Dominica launches low-carbon climate resilient development strategy

Carrette (left) and Darroux at Tuesday's press conference

Dominica on Tuesday launched its low-carbon climate resilient development strategy, signaling its hope to have a “green economy” by 2020.

According to that strategy, the government will be seeking “more consciously to integrate green principles into national economic management and planning, and marry environmental preservation and management into our country’s strategy for achieving higher levels of sustained economic growth”.

Environment Minister Kenneth Darroux told reporters at a news conference that the island hopes to tap into available climate change funds from the international community, and that the priorities under the strategy were wide-ranging and includes acquiring funds for sea defence walls, food security, renewable energy, and water resources.

Emphasis is also being put on geothermal energy, solar energy, eco-tourism and organic agriculture.

Ahead of a three-day international donors conference being held at the Fort Young Hotel from Wednesday (21st March), the minister said Dominica anticipated obtaining $60 million dollars to undertake projects in keeping with its stated strategy, but hoped to in the long term, attract as much as $200 million.

In a message in the document outlining the resilient development strategy, Dr Darroux said “Dominica, the Nature Island of the Caribbean with in excess of 60 per cent forest cover, has the potential to continue to be one of the few carbon neutral countries in the world as we today explore the possibilities of harnessing our tremendous geothermal potential”.

Meanwhile his Permanent Secretary, Samuel Carrette, told reporters at Tuesday’s news conference “We must position the country in a very strategic way to be able to gain access to some of the climate funding”.

He said the idea was to place the country on a path of sustainability and also to secure especially “the survival of our people in the long term.”

Dominica is not likely to go the route that Guyana has taken, in terms of trying to get climate change funds in exchange for not cutting down its forests.

Environment Minister Darroux said Dominica does not have the kind of vast expanses of forest that Guyana does, and such a project in Dominica would not be as lucrative as it is expected to be in the Guyana situation.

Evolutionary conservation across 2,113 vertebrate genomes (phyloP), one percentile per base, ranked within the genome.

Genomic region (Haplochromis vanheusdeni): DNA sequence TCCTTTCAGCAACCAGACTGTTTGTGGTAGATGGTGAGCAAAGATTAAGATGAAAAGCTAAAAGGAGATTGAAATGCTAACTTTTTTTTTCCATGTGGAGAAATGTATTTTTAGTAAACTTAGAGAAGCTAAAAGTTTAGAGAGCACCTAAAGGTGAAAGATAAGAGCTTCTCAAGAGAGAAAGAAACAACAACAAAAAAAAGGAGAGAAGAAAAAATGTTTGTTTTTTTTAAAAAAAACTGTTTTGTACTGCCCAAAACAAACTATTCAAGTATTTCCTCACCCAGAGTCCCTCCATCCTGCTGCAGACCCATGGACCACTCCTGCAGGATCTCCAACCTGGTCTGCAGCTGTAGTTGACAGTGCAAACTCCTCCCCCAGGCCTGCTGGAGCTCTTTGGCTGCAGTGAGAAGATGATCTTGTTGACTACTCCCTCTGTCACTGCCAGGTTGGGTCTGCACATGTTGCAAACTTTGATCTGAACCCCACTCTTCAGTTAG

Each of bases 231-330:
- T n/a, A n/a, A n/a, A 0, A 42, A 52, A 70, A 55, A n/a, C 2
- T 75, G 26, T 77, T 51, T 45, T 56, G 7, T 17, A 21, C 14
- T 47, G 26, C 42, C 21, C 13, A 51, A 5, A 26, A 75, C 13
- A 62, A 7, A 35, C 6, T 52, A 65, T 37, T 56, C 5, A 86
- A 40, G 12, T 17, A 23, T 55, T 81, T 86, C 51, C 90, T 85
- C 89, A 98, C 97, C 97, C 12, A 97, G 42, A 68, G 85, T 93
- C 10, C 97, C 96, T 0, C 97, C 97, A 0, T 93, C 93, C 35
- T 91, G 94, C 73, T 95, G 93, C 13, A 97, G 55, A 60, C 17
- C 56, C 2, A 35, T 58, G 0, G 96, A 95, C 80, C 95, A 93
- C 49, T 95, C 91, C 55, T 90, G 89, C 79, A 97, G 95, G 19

However he indicated that the island was interested in that kind of approach on a smaller scale.

He made reference to a “Red-Plus” programme that Dominica was pursuing, without elaborating on that initiative.

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  1. yow yow
    March 21, 2012

    for Anonymous

    you are right that VAT and import duty is waived at times, and it is usually gazetted. However, If you are talkign of companies, VAT exemption can be part of the concessions granted ONLY when the company has not started operating. As soon as the company begins its operations, then the VAT exemption is automatically gone.

    Private individuals who received concessions (by whatever means) are only granted exemption from of import duty.

    I urge you to clarify withthe VAT Office.

    Furthermore, if an individual brings in a solar panel for his personal use, my opinion is that he should pay his duty, you may feel differently. If he has strings to pull and gets it duty free, well… I guess he’s better off that I am.

    March 20, 2012

    Good Stuff
    Emphasis is also being put on geothermal energy, solar energy, eco-tourism and organic agriculture.

    • Sustainable Earth
      March 20, 2012

      Yes . But it would be good to see the government do, at least, what is in his power :

      – Remove VAT on import for Renewable Energy systems. There is no VAT on the first Kw/h of Domlec bills, but there is VAT on the first solar panel, wind turbine or Hydro generator imported,
      – Put pressure on Domlec to propose an attractive price for the purchase of electricty produced with Renewable energy systems and returned to the Grid,

      This would be real “emphasis”, not only talks….

      • yow yow
        March 21, 2012

        Susutainable, please verify with the Ministry of Public Works… There is a pre-approved list of alternative energy items which are duty free. It includes solar panels. Now you can’t get expected to get waiver of import duty PLUS Vat. Pay your vat. Government has to generate revenue too.

      • Anonymous
        March 21, 2012


        Are you aware of the number of people who get BOTH VAT AND IMPORT DUTY waived all the time? I suggest you look at the Official Gazette and see for yourself – don’t take my word for it.

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